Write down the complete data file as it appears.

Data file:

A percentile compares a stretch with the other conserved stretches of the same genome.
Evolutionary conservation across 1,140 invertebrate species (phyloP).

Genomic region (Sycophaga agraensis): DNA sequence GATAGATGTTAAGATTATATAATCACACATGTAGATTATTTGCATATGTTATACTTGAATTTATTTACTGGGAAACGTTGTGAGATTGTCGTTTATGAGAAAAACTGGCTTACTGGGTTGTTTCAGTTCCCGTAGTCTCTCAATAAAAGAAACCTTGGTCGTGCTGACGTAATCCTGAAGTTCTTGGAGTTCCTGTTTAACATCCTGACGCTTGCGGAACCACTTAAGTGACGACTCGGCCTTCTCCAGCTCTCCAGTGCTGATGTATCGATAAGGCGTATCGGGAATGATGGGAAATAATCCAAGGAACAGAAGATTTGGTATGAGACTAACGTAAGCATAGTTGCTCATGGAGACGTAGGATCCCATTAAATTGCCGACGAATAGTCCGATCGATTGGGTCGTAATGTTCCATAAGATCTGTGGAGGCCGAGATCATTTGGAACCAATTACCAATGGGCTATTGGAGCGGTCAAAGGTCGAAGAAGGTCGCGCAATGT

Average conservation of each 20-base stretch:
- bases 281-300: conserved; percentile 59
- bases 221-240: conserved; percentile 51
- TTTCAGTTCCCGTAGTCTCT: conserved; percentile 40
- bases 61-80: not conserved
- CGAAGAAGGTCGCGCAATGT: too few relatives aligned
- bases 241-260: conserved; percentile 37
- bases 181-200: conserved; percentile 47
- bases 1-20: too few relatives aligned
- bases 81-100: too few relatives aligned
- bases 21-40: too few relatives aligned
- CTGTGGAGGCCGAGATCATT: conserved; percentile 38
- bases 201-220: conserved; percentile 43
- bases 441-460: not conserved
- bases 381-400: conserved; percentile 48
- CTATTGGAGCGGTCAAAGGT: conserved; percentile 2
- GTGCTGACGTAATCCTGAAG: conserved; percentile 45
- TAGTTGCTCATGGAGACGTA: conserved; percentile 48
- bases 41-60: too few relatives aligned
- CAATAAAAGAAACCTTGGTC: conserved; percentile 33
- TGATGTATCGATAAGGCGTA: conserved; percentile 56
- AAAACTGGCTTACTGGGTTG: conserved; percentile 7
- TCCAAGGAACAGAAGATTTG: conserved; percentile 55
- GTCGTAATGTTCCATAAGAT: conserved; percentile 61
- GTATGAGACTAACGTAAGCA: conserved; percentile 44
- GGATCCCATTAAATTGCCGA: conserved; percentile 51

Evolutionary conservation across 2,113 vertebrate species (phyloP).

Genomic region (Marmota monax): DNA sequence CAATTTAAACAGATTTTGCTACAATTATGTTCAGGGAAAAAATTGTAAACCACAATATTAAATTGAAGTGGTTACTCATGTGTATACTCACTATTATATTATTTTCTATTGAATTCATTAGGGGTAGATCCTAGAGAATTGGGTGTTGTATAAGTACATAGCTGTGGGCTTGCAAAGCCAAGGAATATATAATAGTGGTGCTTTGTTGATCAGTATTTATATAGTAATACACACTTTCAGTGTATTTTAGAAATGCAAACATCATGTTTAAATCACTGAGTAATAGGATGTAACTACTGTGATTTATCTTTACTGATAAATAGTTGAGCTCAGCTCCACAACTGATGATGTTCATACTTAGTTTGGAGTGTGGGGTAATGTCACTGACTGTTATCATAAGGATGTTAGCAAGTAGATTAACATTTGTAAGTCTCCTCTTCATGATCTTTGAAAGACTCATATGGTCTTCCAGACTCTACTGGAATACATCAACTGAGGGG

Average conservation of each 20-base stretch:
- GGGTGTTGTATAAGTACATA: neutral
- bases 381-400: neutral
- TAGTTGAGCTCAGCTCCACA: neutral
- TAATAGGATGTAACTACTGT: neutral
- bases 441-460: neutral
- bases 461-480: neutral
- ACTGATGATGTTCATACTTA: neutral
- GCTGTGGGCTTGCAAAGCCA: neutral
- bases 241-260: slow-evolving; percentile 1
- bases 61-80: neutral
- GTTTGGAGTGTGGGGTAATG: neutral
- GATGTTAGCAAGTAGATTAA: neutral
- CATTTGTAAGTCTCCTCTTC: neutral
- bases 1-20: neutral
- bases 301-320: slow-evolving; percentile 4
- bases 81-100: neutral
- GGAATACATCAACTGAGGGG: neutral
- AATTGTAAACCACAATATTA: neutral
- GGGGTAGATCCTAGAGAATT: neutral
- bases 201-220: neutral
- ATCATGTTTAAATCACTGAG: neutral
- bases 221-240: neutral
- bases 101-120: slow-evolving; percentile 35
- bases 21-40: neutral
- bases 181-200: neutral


A percentile compares a stretch with the other conserved stretches of the same genome.
Evolutionary conservation across 1,140 invertebrate species (phyloP).

Genomic region (Sycophaga agraensis): DNA sequence GATAGATGTTAAGATTATATAATCACACATGTAGATTATTTGCATATGTTATACTTGAATTTATTTACTGGGAAACGTTGTGAGATTGTCGTTTATGAGAAAAACTGGCTTACTGGGTTGTTTCAGTTCCCGTAGTCTCTCAATAAAAGAAACCTTGGTCGTGCTGACGTAATCCTGAAGTTCTTGGAGTTCCTGTTTAACATCCTGACGCTTGCGGAACCACTTAAGTGACGACTCGGCCTTCTCCAGCTCTCCAGTGCTGATGTATCGATAAGGCGTATCGGGAATGATGGGAAATAATCCAAGGAACAGAAGATTTGGTATGAGACTAACGTAAGCATAGTTGCTCATGGAGACGTAGGATCCCATTAAATTGCCGACGAATAGTCCGATCGATTGGGTCGTAATGTTCCATAAGATCTGTGGAGGCCGAGATCATTTGGAACCAATTACCAATGGGCTATTGGAGCGGTCAAAGGTCGAAGAAGGTCGCGCAATGT

Average conservation of each 20-base stretch:
- bases 281-300: conserved; percentile 59
- bases 221-240: conserved; percentile 51
- TTTCAGTTCCCGTAGTCTCT: conserved; percentile 40
- bases 61-80: not conserved
- CGAAGAAGGTCGCGCAATGT: too few relatives aligned
- bases 241-260: conserved; percentile 37
- bases 181-200: conserved; percentile 47
- bases 1-20: too few relatives aligned
- bases 81-100: too few relatives aligned
- bases 21-40: too few relatives aligned
- CTGTGGAGGCCGAGATCATT: conserved; percentile 38
- bases 201-220: conserved; percentile 43
- bases 441-460: not conserved
- bases 381-400: conserved; percentile 48
- CTATTGGAGCGGTCAAAGGT: conserved; percentile 2
- GTGCTGACGTAATCCTGAAG: conserved; percentile 45
- TAGTTGCTCATGGAGACGTA: conserved; percentile 48
- bases 41-60: too few relatives aligned
- CAATAAAAGAAACCTTGGTC: conserved; percentile 33
- TGATGTATCGATAAGGCGTA: conserved; percentile 56
- AAAACTGGCTTACTGGGTTG: conserved; percentile 7
- TCCAAGGAACAGAAGATTTG: conserved; percentile 55
- GTCGTAATGTTCCATAAGAT: conserved; percentile 61
- GTATGAGACTAACGTAAGCA: conserved; percentile 44
- GGATCCCATTAAATTGCCGA: conserved; percentile 51

Evolutionary conservation across 2,113 vertebrate species (phyloP).

Genomic region (Marmota monax): DNA sequence CAATTTAAACAGATTTTGCTACAATTATGTTCAGGGAAAAAATTGTAAACCACAATATTAAATTGAAGTGGTTACTCATGTGTATACTCACTATTATATTATTTTCTATTGAATTCATTAGGGGTAGATCCTAGAGAATTGGGTGTTGTATAAGTACATAGCTGTGGGCTTGCAAAGCCAAGGAATATATAATAGTGGTGCTTTGTTGATCAGTATTTATATAGTAATACACACTTTCAGTGTATTTTAGAAATGCAAACATCATGTTTAAATCACTGAGTAATAGGATGTAACTACTGTGATTTATCTTTACTGATAAATAGTTGAGCTCAGCTCCACAACTGATGATGTTCATACTTAGTTTGGAGTGTGGGGTAATGTCACTGACTGTTATCATAAGGATGTTAGCAAGTAGATTAACATTTGTAAGTCTCCTCTTCATGATCTTTGAAAGACTCATATGGTCTTCCAGACTCTACTGGAATACATCAACTGAGGGG

Average conservation of each 20-base stretch:
- GGGTGTTGTATAAGTACATA: neutral
- bases 381-400: neutral
- TAGTTGAGCTCAGCTCCACA: neutral
- TAATAGGATGTAACTACTGT: neutral
- bases 441-460: neutral
- bases 461-480: neutral
- ACTGATGATGTTCATACTTA: neutral
- GCTGTGGGCTTGCAAAGCCA: neutral
- bases 241-260: slow-evolving; percentile 1
- bases 61-80: neutral
- GTTTGGAGTGTGGGGTAATG: neutral
- GATGTTAGCAAGTAGATTAA: neutral
- CATTTGTAAGTCTCCTCTTC: neutral
- bases 1-20: neutral
- bases 301-320: slow-evolving; percentile 4
- bases 81-100: neutral
- GGAATACATCAACTGAGGGG: neutral
- AATTGTAAACCACAATATTA: neutral
- GGGGTAGATCCTAGAGAATT: neutral
- bases 201-220: neutral
- ATCATGTTTAAATCACTGAG: neutral
- bases 221-240: neutral
- bases 101-120: slow-evolving; percentile 35
- bases 21-40: neutral
- bases 181-200: neutral